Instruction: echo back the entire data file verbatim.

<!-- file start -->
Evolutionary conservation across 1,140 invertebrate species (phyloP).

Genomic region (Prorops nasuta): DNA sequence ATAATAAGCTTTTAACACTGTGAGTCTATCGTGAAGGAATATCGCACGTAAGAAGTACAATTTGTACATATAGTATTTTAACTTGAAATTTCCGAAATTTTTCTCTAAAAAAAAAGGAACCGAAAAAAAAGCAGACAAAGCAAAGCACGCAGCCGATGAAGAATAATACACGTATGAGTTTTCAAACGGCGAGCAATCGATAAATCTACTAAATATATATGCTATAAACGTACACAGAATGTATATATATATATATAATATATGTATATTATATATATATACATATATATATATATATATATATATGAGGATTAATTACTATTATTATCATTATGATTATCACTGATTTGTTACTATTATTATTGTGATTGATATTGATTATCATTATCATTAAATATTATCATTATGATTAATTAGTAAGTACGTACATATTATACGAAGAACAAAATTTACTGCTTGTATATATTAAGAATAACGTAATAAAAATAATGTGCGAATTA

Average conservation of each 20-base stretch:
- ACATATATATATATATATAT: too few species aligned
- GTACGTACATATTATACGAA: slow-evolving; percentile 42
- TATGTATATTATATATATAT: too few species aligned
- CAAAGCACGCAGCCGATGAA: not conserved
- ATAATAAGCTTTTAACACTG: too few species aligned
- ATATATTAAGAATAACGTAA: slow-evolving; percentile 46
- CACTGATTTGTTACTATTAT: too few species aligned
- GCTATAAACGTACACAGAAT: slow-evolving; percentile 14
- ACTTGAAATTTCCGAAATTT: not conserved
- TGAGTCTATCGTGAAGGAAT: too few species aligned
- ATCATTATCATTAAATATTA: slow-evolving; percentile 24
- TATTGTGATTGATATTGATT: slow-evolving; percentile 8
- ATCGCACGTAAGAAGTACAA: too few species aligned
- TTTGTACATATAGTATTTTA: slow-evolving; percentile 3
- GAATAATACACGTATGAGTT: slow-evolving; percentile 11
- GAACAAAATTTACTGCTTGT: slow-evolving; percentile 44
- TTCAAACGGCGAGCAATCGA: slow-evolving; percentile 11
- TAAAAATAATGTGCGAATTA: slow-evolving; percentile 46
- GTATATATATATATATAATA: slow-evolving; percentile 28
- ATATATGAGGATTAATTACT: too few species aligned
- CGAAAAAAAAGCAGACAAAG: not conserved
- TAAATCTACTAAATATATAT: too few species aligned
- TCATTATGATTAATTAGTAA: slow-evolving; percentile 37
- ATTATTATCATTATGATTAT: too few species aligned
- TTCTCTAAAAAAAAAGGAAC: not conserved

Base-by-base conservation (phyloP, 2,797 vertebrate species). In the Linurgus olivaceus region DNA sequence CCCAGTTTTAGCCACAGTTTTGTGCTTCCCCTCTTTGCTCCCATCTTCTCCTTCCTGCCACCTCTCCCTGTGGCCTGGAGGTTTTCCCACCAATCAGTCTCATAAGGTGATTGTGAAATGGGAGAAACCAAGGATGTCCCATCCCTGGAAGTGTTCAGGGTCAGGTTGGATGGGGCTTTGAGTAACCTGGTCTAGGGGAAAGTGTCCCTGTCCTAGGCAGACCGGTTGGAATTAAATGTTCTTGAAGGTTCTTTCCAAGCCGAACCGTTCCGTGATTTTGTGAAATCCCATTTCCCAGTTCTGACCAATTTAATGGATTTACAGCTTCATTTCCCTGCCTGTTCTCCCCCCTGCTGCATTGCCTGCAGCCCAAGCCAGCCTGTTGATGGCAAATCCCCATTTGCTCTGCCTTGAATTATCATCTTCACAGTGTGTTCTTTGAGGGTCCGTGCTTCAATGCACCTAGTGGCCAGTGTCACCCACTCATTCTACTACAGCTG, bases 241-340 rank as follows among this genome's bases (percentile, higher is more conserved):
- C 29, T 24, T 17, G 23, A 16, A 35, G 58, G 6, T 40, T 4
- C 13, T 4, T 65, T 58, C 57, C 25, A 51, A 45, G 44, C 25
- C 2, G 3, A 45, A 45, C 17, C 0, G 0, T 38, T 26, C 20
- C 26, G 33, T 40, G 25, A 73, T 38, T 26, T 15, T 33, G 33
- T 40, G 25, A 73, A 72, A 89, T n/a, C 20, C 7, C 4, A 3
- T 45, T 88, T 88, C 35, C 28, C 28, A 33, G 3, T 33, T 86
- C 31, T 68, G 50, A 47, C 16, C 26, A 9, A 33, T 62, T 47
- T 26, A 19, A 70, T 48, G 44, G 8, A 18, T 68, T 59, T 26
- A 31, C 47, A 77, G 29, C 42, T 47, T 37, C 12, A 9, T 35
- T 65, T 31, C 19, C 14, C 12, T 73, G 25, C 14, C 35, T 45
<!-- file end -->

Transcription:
Evolutionary conservation across 1,140 invertebrate species (phyloP).

Genomic region (Prorops nasuta): DNA sequence ATAATAAGCTTTTAACACTGTGAGTCTATCGTGAAGGAATATCGCACGTAAGAAGTACAATTTGTACATATAGTATTTTAACTTGAAATTTCCGAAATTTTTCTCTAAAAAAAAAGGAACCGAAAAAAAAGCAGACAAAGCAAAGCACGCAGCCGATGAAGAATAATACACGTATGAGTTTTCAAACGGCGAGCAATCGATAAATCTACTAAATATATATGCTATAAACGTACACAGAATGTATATATATATATATAATATATGTATATTATATATATATACATATATATATATATATATATATATGAGGATTAATTACTATTATTATCATTATGATTATCACTGATTTGTTACTATTATTATTGTGATTGATATTGATTATCATTATCATTAAATATTATCATTATGATTAATTAGTAAGTACGTACATATTATACGAAGAACAAAATTTACTGCTTGTATATATTAAGAATAACGTAATAAAAATAATGTGCGAATTA

Average conservation of each 20-base stretch:
- ACATATATATATATATATAT: too few species aligned
- GTACGTACATATTATACGAA: slow-evolving; percentile 42
- TATGTATATTATATATATAT: too few species aligned
- CAAAGCACGCAGCCGATGAA: not conserved
- ATAATAAGCTTTTAACACTG: too few species aligned
- ATATATTAAGAATAACGTAA: slow-evolving; percentile 46
- CACTGATTTGTTACTATTAT: too few species aligned
- GCTATAAACGTACACAGAAT: slow-evolving; percentile 14
- ACTTGAAATTTCCGAAATTT: not conserved
- TGAGTCTATCGTGAAGGAAT: too few species aligned
- ATCATTATCATTAAATATTA: slow-evolving; percentile 24
- TATTGTGATTGATATTGATT: slow-evolving; percentile 8
- ATCGCACGTAAGAAGTACAA: too few species aligned
- TTTGTACATATAGTATTTTA: slow-evolving; percentile 3
- GAATAATACACGTATGAGTT: slow-evolving; percentile 11
- GAACAAAATTTACTGCTTGT: slow-evolving; percentile 44
- TTCAAACGGCGAGCAATCGA: slow-evolving; percentile 11
- TAAAAATAATGTGCGAATTA: slow-evolving; percentile 46
- GTATATATATATATATAATA: slow-evolving; percentile 28
- ATATATGAGGATTAATTACT: too few species aligned
- CGAAAAAAAAGCAGACAAAG: not conserved
- TAAATCTACTAAATATATAT: too few species aligned
- TCATTATGATTAATTAGTAA: slow-evolving; percentile 37
- ATTATTATCATTATGATTAT: too few species aligned
- TTCTCTAAAAAAAAAGGAAC: not conserved

Base-by-base conservation (phyloP, 2,797 vertebrate species). In the Linurgus olivaceus region DNA sequence CCCAGTTTTAGCCACAGTTTTGTGCTTCCCCTCTTTGCTCCCATCTTCTCCTTCCTGCCACCTCTCCCTGTGGCCTGGAGGTTTTCCCACCAATCAGTCTCATAAGGTGATTGTGAAATGGGAGAAACCAAGGATGTCCCATCCCTGGAAGTGTTCAGGGTCAGGTTGGATGGGGCTTTGAGTAACCTGGTCTAGGGGAAAGTGTCCCTGTCCTAGGCAGACCGGTTGGAATTAAATGTTCTTGAAGGTTCTTTCCAAGCCGAACCGTTCCGTGATTTTGTGAAATCCCATTTCCCAGTTCTGACCAATTTAATGGATTTACAGCTTCATTTCCCTGCCTGTTCTCCCCCCTGCTGCATTGCCTGCAGCCCAAGCCAGCCTGTTGATGGCAAATCCCCATTTGCTCTGCCTTGAATTATCATCTTCACAGTGTGTTCTTTGAGGGTCCGTGCTTCAATGCACCTAGTGGCCAGTGTCACCCACTCATTCTACTACAGCTG, bases 241-340 rank as follows among this genome's bases (percentile, higher is more conserved):
- C 29, T 24, T 17, G 23, A 16, A 35, G 58, G 6, T 40, T 4
- C 13, T 4, T 65, T 58, C 57, C 25, A 51, A 45, G 44, C 25
- C 2, G 3, A 45, A 45, C 17, C 0, G 0, T 38, T 26, C 20
- C 26, G 33, T 40, G 25, A 73, T 38, T 26, T 15, T 33, G 33
- T 40, G 25, A 73, A 72, A 89, T n/a, C 20, C 7, C 4, A 3
- T 45, T 88, T 88, C 35, C 28, C 28, A 33, G 3, T 33, T 86
- C 31, T 68, G 50, A 47, C 16, C 26, A 9, A 33, T 62, T 47
- T 26, A 19, A 70, T 48, G 44, G 8, A 18, T 68, T 59, T 26
- A 31, C 47, A 77, G 29, C 42, T 47, T 37, C 12, A 9, T 35
- T 65, T 31, C 19, C 14, C 12, T 73, G 25, C 14, C 35, T 45